The bottom line with this, I guess, is that it has Sacchi Green’s name on it as editor, and really that should be guide enough to the quality of the contents. It is certainly more than enough for me.
As a straight male who has merely written some ‘f/f’ material and who entirely accepts that gay and lesbian love is right and natural, I have to visit the minds of lesbian ladies – as revealed in their writing and reading – with the same quiet respect I would visit any other temple.
I came away from this visit quite awed.
There is some very hot material in this, including Cheyenne Blue’s ‘Nurse Joan’ and Danielle Mignon’s ‘Are You My Mommy’, some very warm and touching – such as Anna Watson’s ‘Tamago’. There is humour here, and perceptiveness, and a very real sense of the truth behind the stories and the courage of the writers in revealing it.
It would take too long to commend each of the writers individually. All I can do is to commend, very sincerely, the book as a whole. I do so without any hesitation.
I am no longer young, though I’m a long way from old, and I have spent my adult life asking myself – and sometimes the world – what I call ‘the hard questions’.
Quick blast of theory: I’ve said many times that the most dangerous lies are the lies we tell ourselves. They’re often the most insidious, too – from the ‘one more biscuit’, ‘one more cigarette’, ‘one more drink’ won’t hurt lies of the dieter, the smoker and the alcoholic through to the ‘well no doesn’t always mean no’ and ‘women like it a little bit rough’ or ‘he keeps hurting me but he loves me and I know I can change him’.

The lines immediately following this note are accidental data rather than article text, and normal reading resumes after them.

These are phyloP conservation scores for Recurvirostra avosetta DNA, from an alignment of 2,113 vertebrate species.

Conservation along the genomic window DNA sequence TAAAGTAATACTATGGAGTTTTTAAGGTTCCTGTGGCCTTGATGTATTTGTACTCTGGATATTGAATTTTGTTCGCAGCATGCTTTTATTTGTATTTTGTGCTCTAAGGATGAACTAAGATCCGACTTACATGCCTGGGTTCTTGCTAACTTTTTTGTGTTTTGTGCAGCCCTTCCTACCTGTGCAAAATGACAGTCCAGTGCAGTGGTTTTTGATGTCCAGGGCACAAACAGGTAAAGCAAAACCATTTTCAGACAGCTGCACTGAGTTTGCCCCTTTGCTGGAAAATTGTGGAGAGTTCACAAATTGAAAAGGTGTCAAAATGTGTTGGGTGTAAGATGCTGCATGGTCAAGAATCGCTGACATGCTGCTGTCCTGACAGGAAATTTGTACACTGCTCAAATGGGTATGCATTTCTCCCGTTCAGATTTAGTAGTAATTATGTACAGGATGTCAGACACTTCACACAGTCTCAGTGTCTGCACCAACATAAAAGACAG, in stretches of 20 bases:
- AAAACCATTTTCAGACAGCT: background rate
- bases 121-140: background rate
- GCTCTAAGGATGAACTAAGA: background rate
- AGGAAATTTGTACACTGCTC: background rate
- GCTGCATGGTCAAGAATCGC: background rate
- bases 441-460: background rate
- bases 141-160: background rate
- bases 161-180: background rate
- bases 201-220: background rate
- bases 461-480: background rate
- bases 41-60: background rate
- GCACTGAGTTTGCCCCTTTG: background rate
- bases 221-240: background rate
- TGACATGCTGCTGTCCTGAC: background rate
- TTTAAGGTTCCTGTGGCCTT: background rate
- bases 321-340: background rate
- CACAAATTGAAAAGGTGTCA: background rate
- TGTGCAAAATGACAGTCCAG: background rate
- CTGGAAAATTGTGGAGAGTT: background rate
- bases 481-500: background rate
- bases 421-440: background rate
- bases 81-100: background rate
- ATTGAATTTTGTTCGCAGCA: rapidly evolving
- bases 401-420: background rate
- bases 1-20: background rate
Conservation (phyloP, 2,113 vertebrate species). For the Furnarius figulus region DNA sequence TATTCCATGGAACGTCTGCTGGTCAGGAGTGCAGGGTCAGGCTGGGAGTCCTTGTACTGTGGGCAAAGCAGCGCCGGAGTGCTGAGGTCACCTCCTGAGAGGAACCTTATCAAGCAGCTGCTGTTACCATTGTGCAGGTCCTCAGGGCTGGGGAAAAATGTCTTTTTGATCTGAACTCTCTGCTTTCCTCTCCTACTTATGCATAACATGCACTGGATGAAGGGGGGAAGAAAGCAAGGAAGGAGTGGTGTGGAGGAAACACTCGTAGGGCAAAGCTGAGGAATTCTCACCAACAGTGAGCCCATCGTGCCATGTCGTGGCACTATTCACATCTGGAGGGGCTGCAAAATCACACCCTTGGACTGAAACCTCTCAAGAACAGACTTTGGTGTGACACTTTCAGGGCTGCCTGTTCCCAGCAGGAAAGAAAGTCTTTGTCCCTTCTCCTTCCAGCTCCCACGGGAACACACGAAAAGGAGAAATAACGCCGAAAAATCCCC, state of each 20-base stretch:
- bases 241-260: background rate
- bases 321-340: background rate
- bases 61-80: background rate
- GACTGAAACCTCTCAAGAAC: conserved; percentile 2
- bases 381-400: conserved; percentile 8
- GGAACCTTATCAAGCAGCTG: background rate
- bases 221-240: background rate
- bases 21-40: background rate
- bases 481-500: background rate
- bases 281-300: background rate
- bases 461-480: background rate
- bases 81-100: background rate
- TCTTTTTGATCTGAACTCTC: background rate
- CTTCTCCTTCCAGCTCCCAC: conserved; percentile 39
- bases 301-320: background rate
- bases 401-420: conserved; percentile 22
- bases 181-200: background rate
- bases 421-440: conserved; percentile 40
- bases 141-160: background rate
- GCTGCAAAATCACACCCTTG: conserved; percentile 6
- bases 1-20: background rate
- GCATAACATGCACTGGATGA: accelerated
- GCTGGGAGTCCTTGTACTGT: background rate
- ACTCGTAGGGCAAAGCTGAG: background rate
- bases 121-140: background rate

They’re all lies, all self-deceptions, and I believe we accommodate them in part because to the human being the brain is an environment which, like any environment he/she lives in is one that we want to keep ‘comfortable’. It’s the furry gonk, the family photos, the plant in the isolated workstation, the cushions on the sofa, the carpets underfoot, hot food and drink at home, the choice of color on the walls, the hangings and the bedding. We adapt our environments routinely to make them comfortable and I believe the brain is little different.
So we tell ourselves self-comforting lies. If we’re rich and powerful we convince ourselves that poverty is not our problem, if we’re weak and afraid we convince ourselves that we are better than the person of different race or color, creed, gender or sexual orientation.
And the only way to get round this is to ask ourselves hard questions.The first of which always needs to be “do I believe this because it is true, because I have genuine evidence, knowledge that it is true, or do I believe this because – fundamentally – I want to.
The answers are not always easy to deal with. In the next instalment I’m going to share with you some of my questions and particularly some of my answers.
See you soon.